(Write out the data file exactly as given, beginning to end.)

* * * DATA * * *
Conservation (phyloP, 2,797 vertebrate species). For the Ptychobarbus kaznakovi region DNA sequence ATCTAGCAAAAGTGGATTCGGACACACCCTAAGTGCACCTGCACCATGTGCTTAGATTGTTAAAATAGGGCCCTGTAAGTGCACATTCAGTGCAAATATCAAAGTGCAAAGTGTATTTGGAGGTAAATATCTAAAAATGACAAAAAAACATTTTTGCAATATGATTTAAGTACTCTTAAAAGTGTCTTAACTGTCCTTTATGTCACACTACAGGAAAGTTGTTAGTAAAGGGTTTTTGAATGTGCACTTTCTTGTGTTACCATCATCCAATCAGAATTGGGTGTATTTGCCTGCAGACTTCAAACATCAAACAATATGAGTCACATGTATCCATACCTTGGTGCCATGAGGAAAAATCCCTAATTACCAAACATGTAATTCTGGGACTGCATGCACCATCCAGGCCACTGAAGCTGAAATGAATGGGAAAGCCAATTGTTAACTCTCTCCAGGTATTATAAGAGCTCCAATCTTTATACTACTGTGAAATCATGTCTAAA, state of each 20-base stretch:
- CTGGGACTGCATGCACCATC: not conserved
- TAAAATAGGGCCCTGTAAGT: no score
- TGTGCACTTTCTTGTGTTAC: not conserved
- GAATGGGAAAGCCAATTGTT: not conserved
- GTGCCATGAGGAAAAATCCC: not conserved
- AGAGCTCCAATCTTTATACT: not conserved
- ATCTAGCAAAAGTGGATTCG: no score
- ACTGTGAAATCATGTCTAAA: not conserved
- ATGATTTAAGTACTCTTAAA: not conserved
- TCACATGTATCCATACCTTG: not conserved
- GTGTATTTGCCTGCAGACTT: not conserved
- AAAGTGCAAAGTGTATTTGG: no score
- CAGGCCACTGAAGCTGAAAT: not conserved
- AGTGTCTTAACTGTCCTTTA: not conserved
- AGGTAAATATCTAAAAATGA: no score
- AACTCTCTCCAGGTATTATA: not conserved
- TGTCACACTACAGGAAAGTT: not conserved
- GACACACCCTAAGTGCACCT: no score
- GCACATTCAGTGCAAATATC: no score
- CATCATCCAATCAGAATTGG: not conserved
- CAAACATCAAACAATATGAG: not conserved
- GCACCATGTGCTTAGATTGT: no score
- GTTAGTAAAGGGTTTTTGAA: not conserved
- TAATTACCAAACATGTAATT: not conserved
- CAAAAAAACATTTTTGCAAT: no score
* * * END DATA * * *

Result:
Conservation (phyloP, 2,797 vertebrate species). For the Ptychobarbus kaznakovi region DNA sequence ATCTAGCAAAAGTGGATTCGGACACACCCTAAGTGCACCTGCACCATGTGCTTAGATTGTTAAAATAGGGCCCTGTAAGTGCACATTCAGTGCAAATATCAAAGTGCAAAGTGTATTTGGAGGTAAATATCTAAAAATGACAAAAAAACATTTTTGCAATATGATTTAAGTACTCTTAAAAGTGTCTTAACTGTCCTTTATGTCACACTACAGGAAAGTTGTTAGTAAAGGGTTTTTGAATGTGCACTTTCTTGTGTTACCATCATCCAATCAGAATTGGGTGTATTTGCCTGCAGACTTCAAACATCAAACAATATGAGTCACATGTATCCATACCTTGGTGCCATGAGGAAAAATCCCTAATTACCAAACATGTAATTCTGGGACTGCATGCACCATCCAGGCCACTGAAGCTGAAATGAATGGGAAAGCCAATTGTTAACTCTCTCCAGGTATTATAAGAGCTCCAATCTTTATACTACTGTGAAATCATGTCTAAA, state of each 20-base stretch:
- CTGGGACTGCATGCACCATC: not conserved
- TAAAATAGGGCCCTGTAAGT: no score
- TGTGCACTTTCTTGTGTTAC: not conserved
- GAATGGGAAAGCCAATTGTT: not conserved
- GTGCCATGAGGAAAAATCCC: not conserved
- AGAGCTCCAATCTTTATACT: not conserved
- ATCTAGCAAAAGTGGATTCG: no score
- ACTGTGAAATCATGTCTAAA: not conserved
- ATGATTTAAGTACTCTTAAA: not conserved
- TCACATGTATCCATACCTTG: not conserved
- GTGTATTTGCCTGCAGACTT: not conserved
- AAAGTGCAAAGTGTATTTGG: no score
- CAGGCCACTGAAGCTGAAAT: not conserved
- AGTGTCTTAACTGTCCTTTA: not conserved
- AGGTAAATATCTAAAAATGA: no score
- AACTCTCTCCAGGTATTATA: not conserved
- TGTCACACTACAGGAAAGTT: not conserved
- GACACACCCTAAGTGCACCT: no score
- GCACATTCAGTGCAAATATC: no score
- CATCATCCAATCAGAATTGG: not conserved
- CAAACATCAAACAATATGAG: not conserved
- GCACCATGTGCTTAGATTGT: no score
- GTTAGTAAAGGGTTTTTGAA: not conserved
- TAATTACCAAACATGTAATT: not conserved
- CAAAAAAACATTTTTGCAAT: no score